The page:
The true meaning of life is to plant trees, under whose shade you do not expect to sit.

Moving to the beautiful Mornington Peninsula from Melbourne’s busy CBD I looked forward to many lifestyle changes. A quieter and slower pace, the clean fresh sea air, and the surrounding woodlands with established native trees and abundant birdlife. We also moved from a two-bedroom unit with a tiny courtyard to almost an acre of land and spacious large home perfect for our soon to be family. What I hadn’t expected was that my neighbour’s ideas about sharing this environment would be so misaligned from my own.

The Mornington Peninsula is a unique place when it comes to biodiversity, it is home to an incredible range of plants and animals, including species and areas of regional, state, national and international significance. If I can briefly paint the picture for you of this reasonably affluent location. Most properties are large with 4 bedrooms plus, a pool without outdoor entertainment area and tennis court, circular driveways surrounded by great old trees some 40 metres high and more. Kookaburras, ravens, magpies, frogs and an amazing spectrum of varieties of smaller birds live in harmony with the nocturnal wildlife including possums, owls and small bats. A few unwelcome creatures including the introduced fox also roam the streets. 

It saddened me to learn that it was a minority of our community living in the woodlands area keen to preserve and protect our valuable flora and fauna, most importantly the Eucalypt trees. The koalas in our local area are all but gone due to the encroaching suburbia. Having only lived here for 4 years I have noticed the decapitation of beautiful old native trees surrounding our patch to make way for new tennis courts, pools and the like. Cutting down these majestic old trees not only reducing habitat for wildlife but destabilising the land causing enormous drainage and runoff issues on our sloping properties. With root systems destroyed and the removal of truckloads of soil to make way for concrete and maintenance-free entertainment areas, the landscape has changed enormously. Although permits are required to remove trees these laws are often ignored, so it comes as no surprise that the Peninsula has less than 10 percent of its original native vegetation.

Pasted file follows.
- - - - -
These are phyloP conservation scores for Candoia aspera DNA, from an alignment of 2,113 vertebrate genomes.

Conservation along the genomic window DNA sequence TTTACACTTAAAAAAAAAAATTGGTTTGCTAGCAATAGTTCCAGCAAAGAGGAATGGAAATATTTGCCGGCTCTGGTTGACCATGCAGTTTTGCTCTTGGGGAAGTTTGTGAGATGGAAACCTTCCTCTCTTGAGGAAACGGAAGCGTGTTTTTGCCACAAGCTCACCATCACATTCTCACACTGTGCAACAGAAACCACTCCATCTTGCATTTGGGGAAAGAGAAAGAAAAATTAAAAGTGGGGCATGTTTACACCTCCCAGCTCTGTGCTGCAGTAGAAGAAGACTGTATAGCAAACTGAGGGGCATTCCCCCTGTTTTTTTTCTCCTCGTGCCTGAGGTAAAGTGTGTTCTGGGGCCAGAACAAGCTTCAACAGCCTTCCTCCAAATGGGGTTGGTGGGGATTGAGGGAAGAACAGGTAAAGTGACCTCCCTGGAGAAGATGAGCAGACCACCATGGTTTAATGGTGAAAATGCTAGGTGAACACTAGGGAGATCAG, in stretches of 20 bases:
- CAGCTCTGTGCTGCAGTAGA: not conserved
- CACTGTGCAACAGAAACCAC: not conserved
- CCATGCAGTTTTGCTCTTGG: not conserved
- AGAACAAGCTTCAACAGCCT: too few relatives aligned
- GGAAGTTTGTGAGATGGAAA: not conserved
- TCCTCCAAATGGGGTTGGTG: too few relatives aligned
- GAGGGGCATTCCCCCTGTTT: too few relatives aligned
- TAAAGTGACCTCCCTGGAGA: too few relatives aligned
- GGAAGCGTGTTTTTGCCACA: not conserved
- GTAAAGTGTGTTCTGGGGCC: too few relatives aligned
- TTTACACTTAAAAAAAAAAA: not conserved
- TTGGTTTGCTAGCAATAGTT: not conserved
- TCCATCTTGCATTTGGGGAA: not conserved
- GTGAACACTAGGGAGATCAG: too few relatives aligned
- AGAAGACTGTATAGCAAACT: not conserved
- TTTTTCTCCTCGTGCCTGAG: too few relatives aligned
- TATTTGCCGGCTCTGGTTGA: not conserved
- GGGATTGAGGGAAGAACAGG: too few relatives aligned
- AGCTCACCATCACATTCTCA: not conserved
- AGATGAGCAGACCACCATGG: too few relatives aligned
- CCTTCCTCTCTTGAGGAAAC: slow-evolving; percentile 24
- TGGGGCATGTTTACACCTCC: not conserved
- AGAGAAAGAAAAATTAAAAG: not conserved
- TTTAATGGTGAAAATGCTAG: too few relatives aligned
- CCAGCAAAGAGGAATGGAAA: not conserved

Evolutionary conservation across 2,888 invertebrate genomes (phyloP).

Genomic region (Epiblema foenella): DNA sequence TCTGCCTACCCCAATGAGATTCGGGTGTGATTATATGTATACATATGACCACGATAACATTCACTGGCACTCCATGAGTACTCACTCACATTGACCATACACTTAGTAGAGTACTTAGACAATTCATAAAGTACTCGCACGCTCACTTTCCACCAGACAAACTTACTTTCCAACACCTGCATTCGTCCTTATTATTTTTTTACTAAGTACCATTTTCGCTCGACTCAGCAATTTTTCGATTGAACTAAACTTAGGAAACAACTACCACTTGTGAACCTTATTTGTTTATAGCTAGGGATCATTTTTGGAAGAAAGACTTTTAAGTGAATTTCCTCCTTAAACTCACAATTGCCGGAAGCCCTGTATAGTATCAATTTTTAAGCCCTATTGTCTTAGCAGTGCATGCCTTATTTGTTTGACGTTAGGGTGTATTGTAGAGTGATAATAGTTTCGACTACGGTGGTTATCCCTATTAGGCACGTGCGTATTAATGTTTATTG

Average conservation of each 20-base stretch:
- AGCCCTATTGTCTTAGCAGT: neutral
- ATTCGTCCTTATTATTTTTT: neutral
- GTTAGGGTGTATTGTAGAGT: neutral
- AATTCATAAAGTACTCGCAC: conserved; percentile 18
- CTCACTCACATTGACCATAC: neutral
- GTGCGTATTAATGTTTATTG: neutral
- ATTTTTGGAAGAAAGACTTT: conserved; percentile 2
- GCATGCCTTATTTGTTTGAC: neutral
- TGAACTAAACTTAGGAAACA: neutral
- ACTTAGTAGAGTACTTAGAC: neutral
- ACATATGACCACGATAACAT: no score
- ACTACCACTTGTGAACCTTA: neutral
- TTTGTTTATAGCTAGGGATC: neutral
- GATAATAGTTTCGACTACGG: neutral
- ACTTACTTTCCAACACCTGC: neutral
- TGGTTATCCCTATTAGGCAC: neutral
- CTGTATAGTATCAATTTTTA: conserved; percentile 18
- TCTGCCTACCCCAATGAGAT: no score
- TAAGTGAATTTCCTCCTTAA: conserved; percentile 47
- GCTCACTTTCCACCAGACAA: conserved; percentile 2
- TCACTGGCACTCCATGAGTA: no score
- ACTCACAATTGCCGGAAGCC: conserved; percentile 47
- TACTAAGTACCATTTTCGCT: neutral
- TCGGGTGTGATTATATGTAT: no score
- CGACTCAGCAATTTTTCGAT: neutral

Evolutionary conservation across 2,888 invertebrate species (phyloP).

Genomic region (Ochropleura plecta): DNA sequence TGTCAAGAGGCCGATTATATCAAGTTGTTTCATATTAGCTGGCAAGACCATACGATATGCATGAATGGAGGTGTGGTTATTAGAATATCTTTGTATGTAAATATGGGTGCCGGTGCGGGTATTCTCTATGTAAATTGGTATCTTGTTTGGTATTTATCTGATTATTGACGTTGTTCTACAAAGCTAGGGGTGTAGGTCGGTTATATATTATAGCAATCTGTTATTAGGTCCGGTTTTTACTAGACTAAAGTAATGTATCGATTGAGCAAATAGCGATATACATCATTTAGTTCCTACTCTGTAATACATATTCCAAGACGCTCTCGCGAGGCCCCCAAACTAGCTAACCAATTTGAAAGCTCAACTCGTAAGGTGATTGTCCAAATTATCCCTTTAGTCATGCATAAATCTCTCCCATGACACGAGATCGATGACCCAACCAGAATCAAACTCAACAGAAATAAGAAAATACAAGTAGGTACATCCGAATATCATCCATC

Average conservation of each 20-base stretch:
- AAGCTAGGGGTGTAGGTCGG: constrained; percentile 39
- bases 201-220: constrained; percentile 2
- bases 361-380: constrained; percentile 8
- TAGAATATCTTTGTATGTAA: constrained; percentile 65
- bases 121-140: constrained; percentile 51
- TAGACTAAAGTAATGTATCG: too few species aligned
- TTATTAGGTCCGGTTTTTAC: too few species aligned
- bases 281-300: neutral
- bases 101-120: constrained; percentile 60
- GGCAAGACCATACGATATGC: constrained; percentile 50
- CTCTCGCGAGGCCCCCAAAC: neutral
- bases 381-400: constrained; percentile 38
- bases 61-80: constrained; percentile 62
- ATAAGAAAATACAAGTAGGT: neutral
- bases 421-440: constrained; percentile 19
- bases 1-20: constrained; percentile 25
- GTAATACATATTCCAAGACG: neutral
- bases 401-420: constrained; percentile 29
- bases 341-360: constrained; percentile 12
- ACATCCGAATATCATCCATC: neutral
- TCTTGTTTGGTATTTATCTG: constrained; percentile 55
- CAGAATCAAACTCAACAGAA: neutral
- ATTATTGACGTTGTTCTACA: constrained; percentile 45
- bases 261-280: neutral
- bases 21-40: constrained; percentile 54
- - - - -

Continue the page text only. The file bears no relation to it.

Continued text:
With climate crisis warnings regularly being expounded in the media, I am shocked that there isn’t more action favouring tree planting and it’s mind-blowing potential to rectify some of the damage caused by recent generations. Planting billions of trees across the world is one of the biggest and cheapest ways of taking CO2 out of the atmosphere to tackle the climate crisis. How many trees does each individual have to plant in their lifetime you may ask? Well, the numbers vary and I’ve most recently read we need to plant 5 trees each year (per person). If we live to 75 years old that’s 3875 trees to offset your carbon footprint. But this doesn’t have to be trees it can be any plant really. I suggest we start by looking after the trees on our block and make a concerted effort to work together in our communities to reforest our land to beautify and benefit all of our lives.

“The true meaning of life is to plant trees, under whose shade you do not expect to sit.”

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